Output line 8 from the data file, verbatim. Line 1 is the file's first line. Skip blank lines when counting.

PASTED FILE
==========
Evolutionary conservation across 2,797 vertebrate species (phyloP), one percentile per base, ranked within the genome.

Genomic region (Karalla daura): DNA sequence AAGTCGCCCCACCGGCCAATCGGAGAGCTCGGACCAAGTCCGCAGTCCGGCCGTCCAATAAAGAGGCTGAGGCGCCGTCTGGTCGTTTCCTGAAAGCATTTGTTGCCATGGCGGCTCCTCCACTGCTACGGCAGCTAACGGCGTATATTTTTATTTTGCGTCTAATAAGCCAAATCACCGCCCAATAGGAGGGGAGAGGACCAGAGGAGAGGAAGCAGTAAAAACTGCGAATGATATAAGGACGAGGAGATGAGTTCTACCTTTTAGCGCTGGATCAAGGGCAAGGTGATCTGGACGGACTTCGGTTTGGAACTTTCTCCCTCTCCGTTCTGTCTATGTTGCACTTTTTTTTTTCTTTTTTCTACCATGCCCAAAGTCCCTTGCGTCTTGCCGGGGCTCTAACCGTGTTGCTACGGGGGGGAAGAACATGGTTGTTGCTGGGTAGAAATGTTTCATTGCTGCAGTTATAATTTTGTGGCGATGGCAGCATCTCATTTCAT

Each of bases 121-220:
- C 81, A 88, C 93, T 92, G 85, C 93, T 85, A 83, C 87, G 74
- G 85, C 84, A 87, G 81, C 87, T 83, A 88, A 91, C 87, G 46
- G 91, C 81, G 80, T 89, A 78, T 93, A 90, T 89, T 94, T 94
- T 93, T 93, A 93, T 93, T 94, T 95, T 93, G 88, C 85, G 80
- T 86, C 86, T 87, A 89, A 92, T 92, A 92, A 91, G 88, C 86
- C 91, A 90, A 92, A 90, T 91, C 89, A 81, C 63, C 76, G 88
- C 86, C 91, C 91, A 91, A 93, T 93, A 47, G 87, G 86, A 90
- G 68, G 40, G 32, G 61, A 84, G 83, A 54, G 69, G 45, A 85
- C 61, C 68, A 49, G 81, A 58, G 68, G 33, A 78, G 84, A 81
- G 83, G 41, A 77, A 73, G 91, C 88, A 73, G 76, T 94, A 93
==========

- T 86, C 86, T 87, A 89, A 92, T 92, A 92, A 91, G 88, C 86